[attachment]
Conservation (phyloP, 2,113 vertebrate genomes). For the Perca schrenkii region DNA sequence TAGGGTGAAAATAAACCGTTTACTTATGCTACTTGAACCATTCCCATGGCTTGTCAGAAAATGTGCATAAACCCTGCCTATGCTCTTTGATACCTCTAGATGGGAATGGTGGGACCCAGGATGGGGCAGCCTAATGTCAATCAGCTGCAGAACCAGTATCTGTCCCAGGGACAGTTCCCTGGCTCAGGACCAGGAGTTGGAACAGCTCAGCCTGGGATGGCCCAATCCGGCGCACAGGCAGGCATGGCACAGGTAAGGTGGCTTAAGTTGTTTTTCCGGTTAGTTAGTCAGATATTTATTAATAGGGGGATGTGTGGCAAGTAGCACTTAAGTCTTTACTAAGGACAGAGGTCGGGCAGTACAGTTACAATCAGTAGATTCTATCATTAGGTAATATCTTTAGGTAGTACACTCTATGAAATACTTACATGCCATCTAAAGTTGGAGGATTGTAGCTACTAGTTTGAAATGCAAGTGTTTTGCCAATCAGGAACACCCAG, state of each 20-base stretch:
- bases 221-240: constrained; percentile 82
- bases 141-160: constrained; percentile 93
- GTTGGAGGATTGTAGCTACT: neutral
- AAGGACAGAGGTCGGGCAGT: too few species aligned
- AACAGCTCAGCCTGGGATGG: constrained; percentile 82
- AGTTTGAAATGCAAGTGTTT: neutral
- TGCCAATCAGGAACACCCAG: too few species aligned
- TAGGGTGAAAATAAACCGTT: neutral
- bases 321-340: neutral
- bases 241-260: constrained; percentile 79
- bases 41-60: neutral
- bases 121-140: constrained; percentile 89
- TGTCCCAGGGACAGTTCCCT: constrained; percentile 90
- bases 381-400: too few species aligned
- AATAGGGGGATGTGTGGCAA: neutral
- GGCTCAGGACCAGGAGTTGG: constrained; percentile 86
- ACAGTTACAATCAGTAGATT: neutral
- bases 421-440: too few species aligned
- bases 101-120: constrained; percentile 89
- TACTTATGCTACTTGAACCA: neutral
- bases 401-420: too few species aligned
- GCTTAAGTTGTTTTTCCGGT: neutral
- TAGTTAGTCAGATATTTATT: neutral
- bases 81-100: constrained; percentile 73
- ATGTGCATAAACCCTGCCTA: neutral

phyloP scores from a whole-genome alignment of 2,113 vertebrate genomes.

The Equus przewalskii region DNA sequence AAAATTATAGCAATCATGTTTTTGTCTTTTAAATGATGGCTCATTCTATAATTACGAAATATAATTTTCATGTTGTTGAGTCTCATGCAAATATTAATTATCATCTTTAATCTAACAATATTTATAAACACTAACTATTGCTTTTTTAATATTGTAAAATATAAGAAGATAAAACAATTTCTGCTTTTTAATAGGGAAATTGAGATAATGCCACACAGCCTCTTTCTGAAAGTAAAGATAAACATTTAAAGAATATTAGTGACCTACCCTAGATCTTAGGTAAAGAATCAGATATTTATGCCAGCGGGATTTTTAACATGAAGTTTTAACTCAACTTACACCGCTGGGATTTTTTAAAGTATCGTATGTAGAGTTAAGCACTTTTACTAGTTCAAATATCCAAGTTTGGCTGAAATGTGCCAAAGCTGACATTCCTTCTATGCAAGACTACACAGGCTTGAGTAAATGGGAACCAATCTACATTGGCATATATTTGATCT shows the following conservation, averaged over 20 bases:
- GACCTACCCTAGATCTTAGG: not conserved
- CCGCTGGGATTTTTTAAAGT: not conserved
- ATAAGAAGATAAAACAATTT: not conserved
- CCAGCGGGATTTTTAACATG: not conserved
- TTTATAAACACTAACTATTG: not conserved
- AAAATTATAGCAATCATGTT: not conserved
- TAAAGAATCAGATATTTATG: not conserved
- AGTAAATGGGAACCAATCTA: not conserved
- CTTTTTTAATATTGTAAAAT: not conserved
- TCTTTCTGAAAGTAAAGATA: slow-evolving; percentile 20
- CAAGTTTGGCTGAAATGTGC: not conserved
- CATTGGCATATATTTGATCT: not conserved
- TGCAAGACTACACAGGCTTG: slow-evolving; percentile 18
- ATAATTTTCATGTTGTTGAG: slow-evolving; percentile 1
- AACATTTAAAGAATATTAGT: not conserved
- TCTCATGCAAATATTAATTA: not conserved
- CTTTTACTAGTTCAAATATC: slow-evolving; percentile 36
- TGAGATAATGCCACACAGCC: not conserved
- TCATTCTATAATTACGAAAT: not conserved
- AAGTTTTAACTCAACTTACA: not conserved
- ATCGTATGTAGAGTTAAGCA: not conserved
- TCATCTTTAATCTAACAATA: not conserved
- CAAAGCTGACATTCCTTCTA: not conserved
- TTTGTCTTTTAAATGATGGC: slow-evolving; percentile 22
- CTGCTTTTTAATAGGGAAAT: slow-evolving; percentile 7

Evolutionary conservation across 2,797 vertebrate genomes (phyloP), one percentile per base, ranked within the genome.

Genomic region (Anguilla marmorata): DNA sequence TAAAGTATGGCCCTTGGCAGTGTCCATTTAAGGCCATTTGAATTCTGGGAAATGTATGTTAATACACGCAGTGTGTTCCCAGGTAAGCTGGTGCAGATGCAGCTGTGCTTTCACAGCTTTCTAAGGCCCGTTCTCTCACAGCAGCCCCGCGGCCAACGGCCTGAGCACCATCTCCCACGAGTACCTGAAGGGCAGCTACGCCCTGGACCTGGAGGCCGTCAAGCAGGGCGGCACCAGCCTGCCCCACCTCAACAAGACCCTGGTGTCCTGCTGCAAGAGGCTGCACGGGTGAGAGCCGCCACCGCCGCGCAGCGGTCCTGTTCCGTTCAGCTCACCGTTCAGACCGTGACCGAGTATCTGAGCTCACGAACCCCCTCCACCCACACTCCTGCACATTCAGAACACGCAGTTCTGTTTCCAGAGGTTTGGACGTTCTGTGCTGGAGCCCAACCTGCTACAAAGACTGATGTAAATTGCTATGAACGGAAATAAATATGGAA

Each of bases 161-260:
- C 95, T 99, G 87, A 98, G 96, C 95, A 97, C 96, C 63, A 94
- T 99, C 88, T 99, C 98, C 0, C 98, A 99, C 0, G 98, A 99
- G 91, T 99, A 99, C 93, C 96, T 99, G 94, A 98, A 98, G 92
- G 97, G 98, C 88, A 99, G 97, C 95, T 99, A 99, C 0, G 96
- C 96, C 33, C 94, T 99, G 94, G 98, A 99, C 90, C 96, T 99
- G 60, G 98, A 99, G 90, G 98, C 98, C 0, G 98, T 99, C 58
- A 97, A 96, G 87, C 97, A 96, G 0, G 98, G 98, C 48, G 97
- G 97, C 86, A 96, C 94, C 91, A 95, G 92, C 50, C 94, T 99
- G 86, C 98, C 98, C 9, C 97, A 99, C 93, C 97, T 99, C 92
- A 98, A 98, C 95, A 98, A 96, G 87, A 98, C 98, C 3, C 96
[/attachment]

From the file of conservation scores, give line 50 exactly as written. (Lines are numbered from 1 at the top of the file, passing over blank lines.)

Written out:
- TCATCTTTAATCTAACAATA: not conserved